A Historic View of Candy Part 2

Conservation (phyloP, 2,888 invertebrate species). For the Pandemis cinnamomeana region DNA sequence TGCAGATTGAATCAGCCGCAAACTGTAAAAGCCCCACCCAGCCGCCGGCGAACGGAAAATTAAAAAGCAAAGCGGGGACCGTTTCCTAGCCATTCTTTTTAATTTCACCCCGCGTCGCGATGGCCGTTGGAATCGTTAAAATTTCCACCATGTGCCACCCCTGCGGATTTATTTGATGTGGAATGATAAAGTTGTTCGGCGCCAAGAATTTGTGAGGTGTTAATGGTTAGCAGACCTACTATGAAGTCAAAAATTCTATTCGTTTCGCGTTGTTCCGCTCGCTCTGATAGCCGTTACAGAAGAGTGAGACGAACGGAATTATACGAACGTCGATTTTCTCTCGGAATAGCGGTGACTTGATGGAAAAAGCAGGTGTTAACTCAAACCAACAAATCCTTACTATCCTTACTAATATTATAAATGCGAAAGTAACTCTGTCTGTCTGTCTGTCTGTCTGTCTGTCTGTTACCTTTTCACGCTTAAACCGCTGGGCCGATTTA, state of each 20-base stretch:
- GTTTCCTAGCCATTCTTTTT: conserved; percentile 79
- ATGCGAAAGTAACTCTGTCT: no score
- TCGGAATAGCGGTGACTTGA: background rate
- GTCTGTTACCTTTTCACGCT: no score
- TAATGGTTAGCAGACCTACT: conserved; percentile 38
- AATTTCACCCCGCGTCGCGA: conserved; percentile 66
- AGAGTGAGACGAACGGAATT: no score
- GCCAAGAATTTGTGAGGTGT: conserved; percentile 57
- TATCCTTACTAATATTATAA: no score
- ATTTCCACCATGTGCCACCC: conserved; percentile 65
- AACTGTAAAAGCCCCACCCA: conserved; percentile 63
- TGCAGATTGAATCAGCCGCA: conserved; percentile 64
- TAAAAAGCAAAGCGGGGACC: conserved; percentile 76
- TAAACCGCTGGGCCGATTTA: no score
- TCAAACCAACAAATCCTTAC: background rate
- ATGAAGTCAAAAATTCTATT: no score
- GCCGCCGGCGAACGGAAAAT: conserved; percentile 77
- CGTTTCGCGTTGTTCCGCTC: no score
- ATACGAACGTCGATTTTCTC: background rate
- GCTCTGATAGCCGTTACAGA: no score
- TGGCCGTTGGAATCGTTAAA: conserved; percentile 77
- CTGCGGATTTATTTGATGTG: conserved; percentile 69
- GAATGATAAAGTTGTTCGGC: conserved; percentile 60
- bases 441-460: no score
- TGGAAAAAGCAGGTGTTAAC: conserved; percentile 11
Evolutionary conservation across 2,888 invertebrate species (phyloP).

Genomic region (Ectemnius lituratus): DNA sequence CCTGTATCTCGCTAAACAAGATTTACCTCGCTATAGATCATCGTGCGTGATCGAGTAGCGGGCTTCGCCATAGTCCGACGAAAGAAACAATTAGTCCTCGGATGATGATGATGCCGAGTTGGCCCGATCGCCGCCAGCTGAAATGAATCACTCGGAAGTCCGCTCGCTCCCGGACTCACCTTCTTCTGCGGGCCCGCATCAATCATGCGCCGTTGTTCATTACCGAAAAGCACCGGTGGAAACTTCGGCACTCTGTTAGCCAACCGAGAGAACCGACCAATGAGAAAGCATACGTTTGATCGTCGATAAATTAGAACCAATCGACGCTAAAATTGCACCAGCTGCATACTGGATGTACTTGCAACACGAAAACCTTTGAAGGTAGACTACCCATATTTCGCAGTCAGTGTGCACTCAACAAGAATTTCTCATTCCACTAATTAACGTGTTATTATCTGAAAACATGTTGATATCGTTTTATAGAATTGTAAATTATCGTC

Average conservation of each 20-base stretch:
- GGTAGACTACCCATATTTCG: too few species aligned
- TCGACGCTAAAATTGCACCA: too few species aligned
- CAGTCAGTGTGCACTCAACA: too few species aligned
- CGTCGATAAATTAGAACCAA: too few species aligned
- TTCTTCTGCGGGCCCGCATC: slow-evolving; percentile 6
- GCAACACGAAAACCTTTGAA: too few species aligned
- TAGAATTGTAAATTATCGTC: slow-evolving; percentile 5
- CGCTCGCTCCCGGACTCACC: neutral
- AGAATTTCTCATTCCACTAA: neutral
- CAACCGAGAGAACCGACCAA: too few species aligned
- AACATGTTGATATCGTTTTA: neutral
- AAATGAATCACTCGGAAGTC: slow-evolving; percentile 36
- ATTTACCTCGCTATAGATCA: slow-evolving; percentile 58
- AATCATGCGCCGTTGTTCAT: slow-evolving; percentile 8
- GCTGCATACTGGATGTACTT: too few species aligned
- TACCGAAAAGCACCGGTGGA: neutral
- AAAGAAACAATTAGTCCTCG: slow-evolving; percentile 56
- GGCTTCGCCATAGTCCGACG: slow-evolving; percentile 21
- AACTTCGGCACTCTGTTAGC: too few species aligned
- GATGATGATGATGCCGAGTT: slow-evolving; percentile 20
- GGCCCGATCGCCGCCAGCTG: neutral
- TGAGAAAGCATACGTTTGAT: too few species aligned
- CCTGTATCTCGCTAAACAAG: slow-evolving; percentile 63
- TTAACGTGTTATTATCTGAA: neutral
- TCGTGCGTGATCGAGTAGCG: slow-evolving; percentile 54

As part of our series for national candy month, let’s take historic looks at sweets in colonial Latin America. Women known as dulceras roamed the streets of urban centers with platters of sweets for sale carried on their heads. One would see“little bowls and cups of freshly made sweetmeats, preserved guavas and mammees (an apple like fruit), grated coconut stewed in sugar, and a very delicious custard made with cocoanut-milk, besides various other fruit-preparations,” saysone account from 19th century Havana, Cuba. These vendors worked for masters who sent them out to hawk their wares as part of the jornal system which gave enslaved African women who came from societies in which women ran local food markets in Africa an opportunity to use their entrepreneurial skills. The system required giving the majority of their earnings to their masters and keeping say for example, 25 cents of every dollar. The key here is that these women had lucrative culinary skills that their owners needed and thus provided the enslaved person a degree of leverage within an oppressive relationship. It was dulceras across the Americas that one finds in the historic records as some of the first enslaved people who earned enough income to purchase their freedom, that of loved ones, and often go on to establish profitable eateries such as taverns and boarding houses with employees.